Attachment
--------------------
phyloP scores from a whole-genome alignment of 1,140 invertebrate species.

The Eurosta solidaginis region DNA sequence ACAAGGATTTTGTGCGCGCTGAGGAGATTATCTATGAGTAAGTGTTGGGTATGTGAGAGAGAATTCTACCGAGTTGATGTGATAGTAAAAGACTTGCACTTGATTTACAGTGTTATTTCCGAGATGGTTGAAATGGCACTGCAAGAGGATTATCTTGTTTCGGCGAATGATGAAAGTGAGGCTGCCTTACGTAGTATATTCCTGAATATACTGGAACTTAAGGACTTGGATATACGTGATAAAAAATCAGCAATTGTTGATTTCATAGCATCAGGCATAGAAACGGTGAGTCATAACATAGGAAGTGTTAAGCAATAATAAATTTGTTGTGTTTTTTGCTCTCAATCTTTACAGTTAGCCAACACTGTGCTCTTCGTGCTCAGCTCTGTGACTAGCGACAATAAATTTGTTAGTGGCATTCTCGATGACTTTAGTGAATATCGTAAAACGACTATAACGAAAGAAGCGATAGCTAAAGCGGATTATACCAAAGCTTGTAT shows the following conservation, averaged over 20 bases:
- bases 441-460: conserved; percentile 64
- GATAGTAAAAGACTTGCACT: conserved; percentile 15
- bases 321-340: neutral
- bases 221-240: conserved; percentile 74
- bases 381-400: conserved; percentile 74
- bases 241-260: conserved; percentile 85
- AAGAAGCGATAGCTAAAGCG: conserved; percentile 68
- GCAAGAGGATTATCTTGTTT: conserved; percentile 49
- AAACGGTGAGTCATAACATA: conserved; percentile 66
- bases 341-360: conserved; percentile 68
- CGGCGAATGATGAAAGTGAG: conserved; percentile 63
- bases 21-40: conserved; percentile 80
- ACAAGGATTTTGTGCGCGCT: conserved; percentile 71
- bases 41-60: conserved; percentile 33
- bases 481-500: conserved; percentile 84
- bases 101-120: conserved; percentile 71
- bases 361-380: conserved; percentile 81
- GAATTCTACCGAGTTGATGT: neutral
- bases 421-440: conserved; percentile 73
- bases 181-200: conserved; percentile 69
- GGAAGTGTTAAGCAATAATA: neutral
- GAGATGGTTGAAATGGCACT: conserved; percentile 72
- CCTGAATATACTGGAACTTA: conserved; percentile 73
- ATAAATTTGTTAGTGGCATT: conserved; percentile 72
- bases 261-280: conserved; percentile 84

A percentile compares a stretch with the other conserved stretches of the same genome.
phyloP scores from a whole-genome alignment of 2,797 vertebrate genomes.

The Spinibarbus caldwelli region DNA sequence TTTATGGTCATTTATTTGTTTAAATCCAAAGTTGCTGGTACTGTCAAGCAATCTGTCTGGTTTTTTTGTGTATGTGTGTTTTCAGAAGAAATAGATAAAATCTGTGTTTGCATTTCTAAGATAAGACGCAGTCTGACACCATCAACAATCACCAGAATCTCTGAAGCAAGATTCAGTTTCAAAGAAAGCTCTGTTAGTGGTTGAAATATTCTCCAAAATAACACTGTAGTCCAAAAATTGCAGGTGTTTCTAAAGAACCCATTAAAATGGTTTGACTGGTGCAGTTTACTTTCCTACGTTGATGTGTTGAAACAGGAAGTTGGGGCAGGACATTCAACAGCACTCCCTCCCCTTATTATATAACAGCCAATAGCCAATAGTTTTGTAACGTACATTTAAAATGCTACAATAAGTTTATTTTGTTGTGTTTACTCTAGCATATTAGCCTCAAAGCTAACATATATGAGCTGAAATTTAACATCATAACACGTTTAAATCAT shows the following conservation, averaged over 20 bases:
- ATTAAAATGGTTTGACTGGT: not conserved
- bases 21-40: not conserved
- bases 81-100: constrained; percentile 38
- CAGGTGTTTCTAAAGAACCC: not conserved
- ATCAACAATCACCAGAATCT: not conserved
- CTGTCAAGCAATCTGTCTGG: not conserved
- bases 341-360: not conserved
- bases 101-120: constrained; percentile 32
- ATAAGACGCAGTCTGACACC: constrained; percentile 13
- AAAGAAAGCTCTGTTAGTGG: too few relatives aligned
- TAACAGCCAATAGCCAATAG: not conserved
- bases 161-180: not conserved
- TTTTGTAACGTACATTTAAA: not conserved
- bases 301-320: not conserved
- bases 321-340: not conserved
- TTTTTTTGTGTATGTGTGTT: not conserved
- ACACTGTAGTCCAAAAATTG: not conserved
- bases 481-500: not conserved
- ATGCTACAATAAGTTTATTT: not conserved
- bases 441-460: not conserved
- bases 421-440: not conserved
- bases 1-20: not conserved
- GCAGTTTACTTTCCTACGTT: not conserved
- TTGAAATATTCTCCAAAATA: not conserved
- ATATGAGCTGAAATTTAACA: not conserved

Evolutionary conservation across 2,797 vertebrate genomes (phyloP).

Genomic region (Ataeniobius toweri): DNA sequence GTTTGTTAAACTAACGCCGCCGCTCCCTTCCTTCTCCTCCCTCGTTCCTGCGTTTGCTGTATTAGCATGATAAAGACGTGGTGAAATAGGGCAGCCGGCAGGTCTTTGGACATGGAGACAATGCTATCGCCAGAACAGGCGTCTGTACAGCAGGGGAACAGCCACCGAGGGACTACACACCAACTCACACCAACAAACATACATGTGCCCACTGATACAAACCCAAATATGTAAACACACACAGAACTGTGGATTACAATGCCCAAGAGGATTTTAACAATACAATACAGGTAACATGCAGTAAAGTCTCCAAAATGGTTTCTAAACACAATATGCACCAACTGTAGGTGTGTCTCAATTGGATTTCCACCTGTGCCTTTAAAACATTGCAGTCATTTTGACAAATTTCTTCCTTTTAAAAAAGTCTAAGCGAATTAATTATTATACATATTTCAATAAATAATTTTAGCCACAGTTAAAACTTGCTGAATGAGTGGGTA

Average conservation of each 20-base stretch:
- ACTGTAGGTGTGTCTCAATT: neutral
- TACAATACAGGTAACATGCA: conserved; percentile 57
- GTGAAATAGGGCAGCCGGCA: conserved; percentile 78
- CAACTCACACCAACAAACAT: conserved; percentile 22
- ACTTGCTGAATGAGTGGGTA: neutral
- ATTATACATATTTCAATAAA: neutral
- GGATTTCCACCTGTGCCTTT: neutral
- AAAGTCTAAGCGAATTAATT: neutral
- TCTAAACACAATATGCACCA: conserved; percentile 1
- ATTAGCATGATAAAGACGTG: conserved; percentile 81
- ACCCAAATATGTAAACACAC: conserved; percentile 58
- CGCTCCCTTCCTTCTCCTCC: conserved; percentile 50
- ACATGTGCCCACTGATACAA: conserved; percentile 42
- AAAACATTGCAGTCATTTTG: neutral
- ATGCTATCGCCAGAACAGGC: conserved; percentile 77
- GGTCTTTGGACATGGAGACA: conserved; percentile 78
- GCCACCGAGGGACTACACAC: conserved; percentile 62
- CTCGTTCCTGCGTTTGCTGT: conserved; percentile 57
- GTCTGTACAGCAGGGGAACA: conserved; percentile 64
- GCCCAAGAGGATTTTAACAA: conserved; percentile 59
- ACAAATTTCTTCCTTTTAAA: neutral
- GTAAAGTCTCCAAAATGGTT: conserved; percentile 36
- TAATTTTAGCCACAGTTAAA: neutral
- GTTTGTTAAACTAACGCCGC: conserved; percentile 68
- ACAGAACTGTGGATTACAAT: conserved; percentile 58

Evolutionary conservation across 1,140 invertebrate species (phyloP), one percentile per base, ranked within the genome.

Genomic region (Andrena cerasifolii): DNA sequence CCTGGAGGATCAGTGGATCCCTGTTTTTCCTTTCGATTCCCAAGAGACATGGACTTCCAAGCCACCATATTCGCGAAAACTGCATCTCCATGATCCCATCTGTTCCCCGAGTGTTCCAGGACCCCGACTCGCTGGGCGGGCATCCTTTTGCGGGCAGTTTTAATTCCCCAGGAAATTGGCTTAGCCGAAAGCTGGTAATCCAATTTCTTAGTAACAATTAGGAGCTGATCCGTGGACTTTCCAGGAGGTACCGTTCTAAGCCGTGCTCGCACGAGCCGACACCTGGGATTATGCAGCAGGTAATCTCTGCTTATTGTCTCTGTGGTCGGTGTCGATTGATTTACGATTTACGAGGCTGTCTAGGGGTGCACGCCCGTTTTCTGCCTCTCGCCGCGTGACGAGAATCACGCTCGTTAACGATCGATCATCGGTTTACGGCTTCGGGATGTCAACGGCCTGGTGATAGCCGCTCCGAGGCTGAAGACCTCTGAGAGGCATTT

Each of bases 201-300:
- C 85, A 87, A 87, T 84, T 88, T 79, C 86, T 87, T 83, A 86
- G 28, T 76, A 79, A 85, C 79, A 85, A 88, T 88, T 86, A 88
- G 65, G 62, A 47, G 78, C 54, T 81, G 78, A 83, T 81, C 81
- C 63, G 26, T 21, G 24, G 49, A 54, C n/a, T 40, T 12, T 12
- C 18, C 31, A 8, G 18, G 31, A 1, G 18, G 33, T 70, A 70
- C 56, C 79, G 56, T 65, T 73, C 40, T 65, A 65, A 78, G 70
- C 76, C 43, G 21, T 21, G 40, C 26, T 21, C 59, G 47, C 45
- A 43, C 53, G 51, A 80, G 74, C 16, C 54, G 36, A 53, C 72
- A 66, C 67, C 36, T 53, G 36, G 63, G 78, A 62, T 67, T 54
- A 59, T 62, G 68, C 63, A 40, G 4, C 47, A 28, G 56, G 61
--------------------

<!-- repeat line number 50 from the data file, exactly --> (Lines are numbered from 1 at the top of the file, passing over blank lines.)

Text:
- bases 441-460: not conserved